8. Now I will come to the case Law on the subject1. It is not necessary to cover the entire field of judicial conflict, I shall refer only to a few of the cases representing the different views. In the Madras High Court Wallace, J., in Chinchilada Krishnan v. Chintalaswami Nai-du A.I.R. 1927 Mad 816; pevadoss J. in Srinivasa Reddi v. Dasaratharama Reddi ILR 52 Mad 66 : A.I.R. 1929 Mad 198; Lakshmana Rao, J., in Ammanna v. Sitaramayya 49 Mad LW 473 and Govinda Menon and Basheer Ahmed Sayeed, J[. in Chunchu Narayana v. Karrapatti Kesappa A.I.R. 195 Mad 500 have interpreted the deeming pro. vision, in the first proviso against the terms and tenor expressly embodied therein by holding that inasmuch as the party should not be made to suffer because of the delay of the Court in passing the preliminary order referred to in Sub-section (1) of Section 145, that order should be deemed to have been passed on the date when the petition bas been presented.
9. On the other hand Jackson J. in Kchai Moopan v. Narayanaswamy Moopan (1931) 4 Mad Cr C 168 and Happell, T., in Arunachala Goundan v. Chinnadurai 1945 Mad LJ 210 : AIM 1945 Mad 216 'took the opposite view and held that where the Legislature has fixed a definite period for interference in these quasi-judicial civil disputes, courts outlet ki be guided by 11 and the court should without reference to any other consideration, abide by that rule even if, for no mistake or fault of the party complaining, the preliminary order was not passed immediately after the presentation of the petition. His Lordship Jackson J-3 observed:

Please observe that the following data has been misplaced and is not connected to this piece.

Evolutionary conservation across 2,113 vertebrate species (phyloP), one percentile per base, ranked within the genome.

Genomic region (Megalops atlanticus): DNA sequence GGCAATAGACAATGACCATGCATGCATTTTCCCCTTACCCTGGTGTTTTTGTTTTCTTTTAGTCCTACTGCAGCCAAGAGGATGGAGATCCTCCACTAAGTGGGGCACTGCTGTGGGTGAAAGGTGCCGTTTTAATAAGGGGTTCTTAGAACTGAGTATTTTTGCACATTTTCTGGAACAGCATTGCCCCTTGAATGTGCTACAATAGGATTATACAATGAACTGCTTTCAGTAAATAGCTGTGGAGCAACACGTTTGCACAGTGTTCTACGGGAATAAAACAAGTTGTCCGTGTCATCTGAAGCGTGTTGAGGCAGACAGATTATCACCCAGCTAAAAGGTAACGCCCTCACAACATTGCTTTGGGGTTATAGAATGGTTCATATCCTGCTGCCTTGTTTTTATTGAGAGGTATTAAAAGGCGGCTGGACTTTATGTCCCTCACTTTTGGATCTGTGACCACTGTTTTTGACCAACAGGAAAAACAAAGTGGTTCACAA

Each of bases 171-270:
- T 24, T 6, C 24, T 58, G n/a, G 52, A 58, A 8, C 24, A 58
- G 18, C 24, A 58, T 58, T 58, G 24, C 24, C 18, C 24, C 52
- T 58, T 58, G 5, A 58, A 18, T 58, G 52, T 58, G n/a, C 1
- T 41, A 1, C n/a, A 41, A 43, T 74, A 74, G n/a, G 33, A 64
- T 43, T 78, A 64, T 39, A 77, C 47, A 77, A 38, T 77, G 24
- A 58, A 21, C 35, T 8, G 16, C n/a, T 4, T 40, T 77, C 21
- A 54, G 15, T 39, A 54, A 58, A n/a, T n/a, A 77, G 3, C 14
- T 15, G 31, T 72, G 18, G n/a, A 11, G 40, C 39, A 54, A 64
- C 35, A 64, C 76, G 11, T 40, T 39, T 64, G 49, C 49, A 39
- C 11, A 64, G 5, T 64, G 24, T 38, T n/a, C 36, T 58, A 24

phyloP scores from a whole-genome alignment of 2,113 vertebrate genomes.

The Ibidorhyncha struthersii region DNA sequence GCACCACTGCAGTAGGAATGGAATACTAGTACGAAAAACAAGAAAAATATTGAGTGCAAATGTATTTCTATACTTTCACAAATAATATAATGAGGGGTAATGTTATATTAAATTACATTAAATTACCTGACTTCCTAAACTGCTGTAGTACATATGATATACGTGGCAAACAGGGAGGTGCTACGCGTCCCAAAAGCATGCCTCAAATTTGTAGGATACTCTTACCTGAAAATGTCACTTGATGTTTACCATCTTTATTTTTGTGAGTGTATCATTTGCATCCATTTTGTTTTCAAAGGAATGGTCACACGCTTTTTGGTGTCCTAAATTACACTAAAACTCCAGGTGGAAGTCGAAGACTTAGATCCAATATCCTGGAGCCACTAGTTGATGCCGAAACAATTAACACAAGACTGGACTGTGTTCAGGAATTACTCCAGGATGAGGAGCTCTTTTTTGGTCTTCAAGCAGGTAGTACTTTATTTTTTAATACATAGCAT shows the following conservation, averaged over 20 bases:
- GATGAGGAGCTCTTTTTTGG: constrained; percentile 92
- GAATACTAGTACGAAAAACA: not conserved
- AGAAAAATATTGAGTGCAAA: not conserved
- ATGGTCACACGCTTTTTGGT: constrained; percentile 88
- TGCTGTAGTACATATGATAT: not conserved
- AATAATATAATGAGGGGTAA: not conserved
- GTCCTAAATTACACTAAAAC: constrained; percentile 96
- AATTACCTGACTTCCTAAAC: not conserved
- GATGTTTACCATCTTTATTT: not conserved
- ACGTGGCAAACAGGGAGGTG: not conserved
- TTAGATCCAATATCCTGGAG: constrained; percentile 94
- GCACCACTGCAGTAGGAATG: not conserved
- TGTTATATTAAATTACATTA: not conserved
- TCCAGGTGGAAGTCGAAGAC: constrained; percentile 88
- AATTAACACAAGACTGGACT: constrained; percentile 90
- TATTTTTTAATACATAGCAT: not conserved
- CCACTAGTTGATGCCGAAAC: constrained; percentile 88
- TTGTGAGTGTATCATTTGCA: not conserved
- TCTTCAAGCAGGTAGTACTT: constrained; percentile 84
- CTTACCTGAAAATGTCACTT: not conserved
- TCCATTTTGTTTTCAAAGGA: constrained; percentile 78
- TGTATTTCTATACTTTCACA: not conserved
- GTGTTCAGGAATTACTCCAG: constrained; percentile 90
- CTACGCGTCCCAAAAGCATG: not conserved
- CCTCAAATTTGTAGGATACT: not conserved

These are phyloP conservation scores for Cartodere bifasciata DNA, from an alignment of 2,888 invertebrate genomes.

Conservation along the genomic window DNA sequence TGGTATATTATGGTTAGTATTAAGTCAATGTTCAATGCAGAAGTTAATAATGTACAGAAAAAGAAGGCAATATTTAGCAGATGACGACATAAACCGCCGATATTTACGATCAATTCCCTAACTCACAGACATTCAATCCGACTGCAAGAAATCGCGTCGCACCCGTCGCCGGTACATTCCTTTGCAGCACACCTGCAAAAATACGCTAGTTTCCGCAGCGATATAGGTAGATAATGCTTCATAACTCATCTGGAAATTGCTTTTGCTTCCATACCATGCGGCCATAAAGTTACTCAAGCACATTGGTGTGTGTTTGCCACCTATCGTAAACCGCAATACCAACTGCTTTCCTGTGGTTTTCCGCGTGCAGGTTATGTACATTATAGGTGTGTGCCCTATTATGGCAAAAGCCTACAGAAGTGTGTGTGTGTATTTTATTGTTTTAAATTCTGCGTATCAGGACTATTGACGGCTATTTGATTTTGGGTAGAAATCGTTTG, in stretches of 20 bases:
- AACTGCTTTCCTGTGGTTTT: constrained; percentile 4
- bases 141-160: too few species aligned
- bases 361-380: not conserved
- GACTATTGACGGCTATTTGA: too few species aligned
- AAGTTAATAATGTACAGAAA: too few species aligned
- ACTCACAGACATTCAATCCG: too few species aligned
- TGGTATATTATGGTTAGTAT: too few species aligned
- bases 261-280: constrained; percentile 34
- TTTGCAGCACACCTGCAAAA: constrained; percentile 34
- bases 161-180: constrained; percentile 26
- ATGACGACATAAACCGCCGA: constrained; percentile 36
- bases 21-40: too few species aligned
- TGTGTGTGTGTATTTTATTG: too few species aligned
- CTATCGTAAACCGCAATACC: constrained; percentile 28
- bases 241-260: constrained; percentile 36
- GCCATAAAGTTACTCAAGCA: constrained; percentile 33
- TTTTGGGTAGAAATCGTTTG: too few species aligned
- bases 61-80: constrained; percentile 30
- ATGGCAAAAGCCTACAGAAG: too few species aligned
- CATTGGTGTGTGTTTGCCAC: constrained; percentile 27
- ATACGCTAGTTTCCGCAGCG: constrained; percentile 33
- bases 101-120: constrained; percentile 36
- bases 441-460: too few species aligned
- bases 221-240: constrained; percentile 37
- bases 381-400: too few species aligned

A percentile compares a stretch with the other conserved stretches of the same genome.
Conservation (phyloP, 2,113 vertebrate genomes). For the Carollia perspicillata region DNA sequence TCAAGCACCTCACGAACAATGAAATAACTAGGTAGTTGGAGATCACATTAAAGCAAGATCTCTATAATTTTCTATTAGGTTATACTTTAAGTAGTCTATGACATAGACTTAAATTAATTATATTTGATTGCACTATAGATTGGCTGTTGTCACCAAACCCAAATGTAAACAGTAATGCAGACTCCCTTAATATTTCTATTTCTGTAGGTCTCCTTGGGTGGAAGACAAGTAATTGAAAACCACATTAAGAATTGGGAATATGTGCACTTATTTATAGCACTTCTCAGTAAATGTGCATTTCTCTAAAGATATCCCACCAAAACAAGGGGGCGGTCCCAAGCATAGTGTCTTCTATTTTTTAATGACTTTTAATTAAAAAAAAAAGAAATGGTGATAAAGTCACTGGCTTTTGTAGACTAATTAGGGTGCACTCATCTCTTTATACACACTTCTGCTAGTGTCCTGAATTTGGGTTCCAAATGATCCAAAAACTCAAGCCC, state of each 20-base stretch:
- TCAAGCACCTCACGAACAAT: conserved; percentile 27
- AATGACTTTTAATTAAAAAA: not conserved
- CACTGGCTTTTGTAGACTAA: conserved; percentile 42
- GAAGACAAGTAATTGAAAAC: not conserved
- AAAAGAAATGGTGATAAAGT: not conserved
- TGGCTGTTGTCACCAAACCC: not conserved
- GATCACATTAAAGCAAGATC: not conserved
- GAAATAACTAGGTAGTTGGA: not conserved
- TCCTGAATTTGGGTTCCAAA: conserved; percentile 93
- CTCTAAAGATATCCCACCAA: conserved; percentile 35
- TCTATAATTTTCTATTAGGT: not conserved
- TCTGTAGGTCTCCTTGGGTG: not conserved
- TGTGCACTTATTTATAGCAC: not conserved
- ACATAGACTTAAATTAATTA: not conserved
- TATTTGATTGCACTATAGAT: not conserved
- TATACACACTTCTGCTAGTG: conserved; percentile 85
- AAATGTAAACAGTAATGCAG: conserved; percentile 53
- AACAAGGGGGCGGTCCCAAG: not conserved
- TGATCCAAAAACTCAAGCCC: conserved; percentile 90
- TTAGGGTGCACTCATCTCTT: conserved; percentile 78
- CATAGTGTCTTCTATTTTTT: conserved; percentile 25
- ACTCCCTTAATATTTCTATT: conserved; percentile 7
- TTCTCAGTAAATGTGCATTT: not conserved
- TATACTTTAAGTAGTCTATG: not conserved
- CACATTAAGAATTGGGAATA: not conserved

there must be some time limit for the Magistrate's interference in these quasi civil disputes and the Legislature has hit upon one which admits of no dispute. Quite possibly another period would have served equally well, but that is a matter for legislation. If the interpretation of limitation periods is to be reasonable not literal there can be no certainty for finality
10.Govinda Menon and Basheer Ahmed Sayeed JJ in : AIR1951Mad500 applied the maxim actus curiae neminem gtavabit (the act of court shall prejudice no man) and the fiction of mme protunc (now for then) and declared that the decisions in .1931-4 Mad .Cr. C- 168 and A.I.R. 1945 Mad 216 not to be good law and held that where due t0 the fault of the court there has been delay in passing 'he preliminary order that order should be deemed to have been passed on an earlier date.
11. The main reason given in justification of thus construing the proviso t0 subsectin (4) against the plain meaning of the express words used by the Legislature is that the delay of the court in passing the preliminary order under Sub-section (1) after satisfying itself that the dispute about possession is likely to cause a breach of the peace, should not prejudice a party if in fact he had filed a petition within two months of his dispossession by the opposite party.